This week, the world-renowned Sir Michael Marmot has commenced the 2016 Boyer lectures, focusing on social and health inequalities. The lectures highlight how income inequalities are strongly linked to health inequalities, with negative consequences for society as a whole. As Professor Fran Baum notes, societies where the gap between rich and poor is smaller ultimately reap the benefits of lower health costs and increased economic participation (Baum, 2016).
‘Reducing excessive income inequality is not just sound social policy, but sound economic policy as well.’ – Christine Lagarde, IMF
In addition to the strong links between economics and health there is now widespread consensus that for a nation’s economic growth to be robust and sustainable it must be inclusive. It must improve living standards and opportunities for everyone and leave no one behind. Inclusion is a prerequisite for stronger economic growth, rather than a consequence of it, and is critical also to social stability and cohesion.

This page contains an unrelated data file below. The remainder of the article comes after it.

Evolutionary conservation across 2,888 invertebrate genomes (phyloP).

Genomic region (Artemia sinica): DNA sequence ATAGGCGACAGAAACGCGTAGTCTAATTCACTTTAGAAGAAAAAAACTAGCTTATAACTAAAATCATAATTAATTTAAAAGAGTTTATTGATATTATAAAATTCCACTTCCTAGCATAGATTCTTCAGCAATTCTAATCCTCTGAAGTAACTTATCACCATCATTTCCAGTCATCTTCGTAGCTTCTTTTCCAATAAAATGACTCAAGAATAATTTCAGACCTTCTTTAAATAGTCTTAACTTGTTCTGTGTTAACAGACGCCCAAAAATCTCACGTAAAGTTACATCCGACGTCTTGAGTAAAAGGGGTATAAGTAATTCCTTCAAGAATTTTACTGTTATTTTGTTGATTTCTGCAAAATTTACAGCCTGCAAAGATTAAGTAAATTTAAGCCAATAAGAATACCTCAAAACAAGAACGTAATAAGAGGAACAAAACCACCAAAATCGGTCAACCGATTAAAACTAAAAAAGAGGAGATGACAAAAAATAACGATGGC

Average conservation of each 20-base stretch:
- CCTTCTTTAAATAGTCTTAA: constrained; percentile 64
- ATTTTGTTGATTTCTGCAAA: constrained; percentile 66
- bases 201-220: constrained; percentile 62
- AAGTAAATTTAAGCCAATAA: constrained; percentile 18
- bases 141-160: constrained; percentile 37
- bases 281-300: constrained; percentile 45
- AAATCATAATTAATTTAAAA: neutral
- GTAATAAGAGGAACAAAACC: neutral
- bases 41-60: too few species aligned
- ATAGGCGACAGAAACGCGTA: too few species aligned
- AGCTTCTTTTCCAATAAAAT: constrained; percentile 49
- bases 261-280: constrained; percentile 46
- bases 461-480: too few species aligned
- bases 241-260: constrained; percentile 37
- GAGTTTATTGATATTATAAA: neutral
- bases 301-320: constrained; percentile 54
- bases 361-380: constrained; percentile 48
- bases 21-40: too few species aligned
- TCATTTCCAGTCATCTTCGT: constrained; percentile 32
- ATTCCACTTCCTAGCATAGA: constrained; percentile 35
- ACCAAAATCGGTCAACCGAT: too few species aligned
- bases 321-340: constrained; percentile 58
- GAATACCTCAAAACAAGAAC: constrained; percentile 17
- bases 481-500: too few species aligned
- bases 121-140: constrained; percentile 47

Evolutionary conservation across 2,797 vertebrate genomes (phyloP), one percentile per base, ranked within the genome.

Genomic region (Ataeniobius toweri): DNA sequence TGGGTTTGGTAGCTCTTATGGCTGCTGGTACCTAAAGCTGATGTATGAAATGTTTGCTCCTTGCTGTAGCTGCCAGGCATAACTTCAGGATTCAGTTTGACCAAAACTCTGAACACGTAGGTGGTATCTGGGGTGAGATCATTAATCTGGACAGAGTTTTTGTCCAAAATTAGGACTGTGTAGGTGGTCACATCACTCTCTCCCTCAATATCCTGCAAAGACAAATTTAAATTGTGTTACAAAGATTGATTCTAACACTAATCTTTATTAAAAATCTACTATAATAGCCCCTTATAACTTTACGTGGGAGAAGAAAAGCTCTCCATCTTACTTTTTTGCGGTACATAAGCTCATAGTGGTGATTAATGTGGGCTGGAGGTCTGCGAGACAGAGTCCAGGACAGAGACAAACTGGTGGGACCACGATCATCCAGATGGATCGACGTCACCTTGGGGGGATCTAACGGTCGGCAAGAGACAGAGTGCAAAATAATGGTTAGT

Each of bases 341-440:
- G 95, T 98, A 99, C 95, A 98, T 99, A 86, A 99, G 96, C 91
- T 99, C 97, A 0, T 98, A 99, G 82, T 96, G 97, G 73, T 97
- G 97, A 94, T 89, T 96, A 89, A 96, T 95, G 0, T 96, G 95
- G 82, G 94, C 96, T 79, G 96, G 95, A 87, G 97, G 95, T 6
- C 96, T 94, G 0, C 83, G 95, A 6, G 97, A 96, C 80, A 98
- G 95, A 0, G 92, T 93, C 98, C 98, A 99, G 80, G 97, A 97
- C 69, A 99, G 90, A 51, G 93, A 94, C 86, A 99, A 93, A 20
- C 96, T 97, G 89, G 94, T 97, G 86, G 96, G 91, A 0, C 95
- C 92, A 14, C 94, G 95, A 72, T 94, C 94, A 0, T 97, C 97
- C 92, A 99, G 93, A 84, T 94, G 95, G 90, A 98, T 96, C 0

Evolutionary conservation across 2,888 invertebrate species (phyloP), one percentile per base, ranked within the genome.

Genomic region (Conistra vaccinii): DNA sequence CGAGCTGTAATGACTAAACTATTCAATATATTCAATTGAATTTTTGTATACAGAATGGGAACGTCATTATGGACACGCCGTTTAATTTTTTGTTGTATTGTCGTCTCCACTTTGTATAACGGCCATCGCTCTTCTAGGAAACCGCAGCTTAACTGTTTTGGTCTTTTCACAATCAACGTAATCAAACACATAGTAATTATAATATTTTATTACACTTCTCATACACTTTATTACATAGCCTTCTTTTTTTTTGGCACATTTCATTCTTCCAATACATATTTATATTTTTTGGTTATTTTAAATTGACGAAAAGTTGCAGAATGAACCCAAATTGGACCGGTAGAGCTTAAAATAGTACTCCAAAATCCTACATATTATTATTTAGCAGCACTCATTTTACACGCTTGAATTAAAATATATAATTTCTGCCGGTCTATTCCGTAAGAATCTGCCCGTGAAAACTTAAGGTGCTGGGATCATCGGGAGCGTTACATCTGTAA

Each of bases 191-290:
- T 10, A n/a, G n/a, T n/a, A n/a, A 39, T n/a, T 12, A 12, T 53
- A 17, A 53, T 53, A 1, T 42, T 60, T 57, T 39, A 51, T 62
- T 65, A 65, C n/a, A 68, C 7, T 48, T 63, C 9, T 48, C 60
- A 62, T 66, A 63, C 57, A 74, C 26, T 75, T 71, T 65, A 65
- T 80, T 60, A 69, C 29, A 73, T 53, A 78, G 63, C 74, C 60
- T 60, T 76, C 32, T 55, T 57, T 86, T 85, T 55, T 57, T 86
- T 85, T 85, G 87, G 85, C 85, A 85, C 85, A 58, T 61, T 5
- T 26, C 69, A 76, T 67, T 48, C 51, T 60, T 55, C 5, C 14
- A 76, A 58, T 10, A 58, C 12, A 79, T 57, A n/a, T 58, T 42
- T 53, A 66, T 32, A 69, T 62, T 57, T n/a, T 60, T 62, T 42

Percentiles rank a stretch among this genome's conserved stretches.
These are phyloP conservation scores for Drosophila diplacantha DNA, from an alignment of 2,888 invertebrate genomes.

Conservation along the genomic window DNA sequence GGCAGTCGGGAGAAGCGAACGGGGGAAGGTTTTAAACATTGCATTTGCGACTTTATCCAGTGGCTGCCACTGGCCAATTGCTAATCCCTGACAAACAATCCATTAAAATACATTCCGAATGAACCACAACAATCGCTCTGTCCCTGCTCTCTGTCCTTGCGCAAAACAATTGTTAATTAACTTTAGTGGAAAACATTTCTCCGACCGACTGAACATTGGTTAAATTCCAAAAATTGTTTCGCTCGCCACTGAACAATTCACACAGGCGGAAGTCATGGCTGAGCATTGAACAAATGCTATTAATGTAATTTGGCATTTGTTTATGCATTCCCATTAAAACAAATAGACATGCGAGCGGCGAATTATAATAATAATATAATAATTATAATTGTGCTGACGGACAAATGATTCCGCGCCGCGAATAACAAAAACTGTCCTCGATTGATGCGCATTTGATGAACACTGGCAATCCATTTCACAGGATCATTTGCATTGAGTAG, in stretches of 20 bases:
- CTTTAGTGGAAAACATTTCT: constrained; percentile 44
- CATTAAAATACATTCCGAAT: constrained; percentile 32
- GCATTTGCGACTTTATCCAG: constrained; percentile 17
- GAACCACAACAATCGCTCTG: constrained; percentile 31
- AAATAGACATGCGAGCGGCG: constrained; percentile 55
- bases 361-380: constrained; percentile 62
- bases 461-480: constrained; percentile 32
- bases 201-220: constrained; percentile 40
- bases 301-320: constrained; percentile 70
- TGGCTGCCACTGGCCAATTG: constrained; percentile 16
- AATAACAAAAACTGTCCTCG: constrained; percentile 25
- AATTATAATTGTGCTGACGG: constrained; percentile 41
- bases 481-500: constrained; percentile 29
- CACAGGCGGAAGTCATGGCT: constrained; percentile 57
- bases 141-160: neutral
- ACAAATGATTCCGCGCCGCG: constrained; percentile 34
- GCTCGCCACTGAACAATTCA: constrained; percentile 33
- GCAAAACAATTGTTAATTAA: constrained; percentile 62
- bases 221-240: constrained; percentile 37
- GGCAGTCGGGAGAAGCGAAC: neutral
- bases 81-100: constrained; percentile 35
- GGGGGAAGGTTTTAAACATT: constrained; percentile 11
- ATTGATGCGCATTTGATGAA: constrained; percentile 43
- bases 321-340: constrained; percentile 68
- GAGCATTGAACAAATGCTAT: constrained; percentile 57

For example, the OECD has declared that inequality ‘takes a toll on the social fabric of communities, (and) places a heavy economic cost on future growth..” whilst Nobel prize-winning economist Joseph Stiglitz argues that ‘we can no longer talk about rising inequality and sluggish economic recovery as separate phenomena… they are in fact intertwined – inequality stifles, restrains and holds back our growth.’
In this context it is our contention that far from assisting with “budget repair” the many measures in the Omnibus Bill that remove financial assistance and reduce income to the most economically disadvantaged Australians are likely to ultimately harm Australia’s economy and productivity. For this, and the negative health impacts that will also follow, these measures should be rejected by the Committee and the Parliament more broadly.
That the Committee recommends Parliament reject any measure contained in the Omnibus Bill 2016 that will further impoverish the most economically disadvantaged people in Australia.
One of the 24 individual measures in the Bill is the removal of Energy Supplement for all new recipients of social security payments – Newstart, the Disability Support Pension and Age Pensions, Carer and Parenting Payments and Youth Allowance.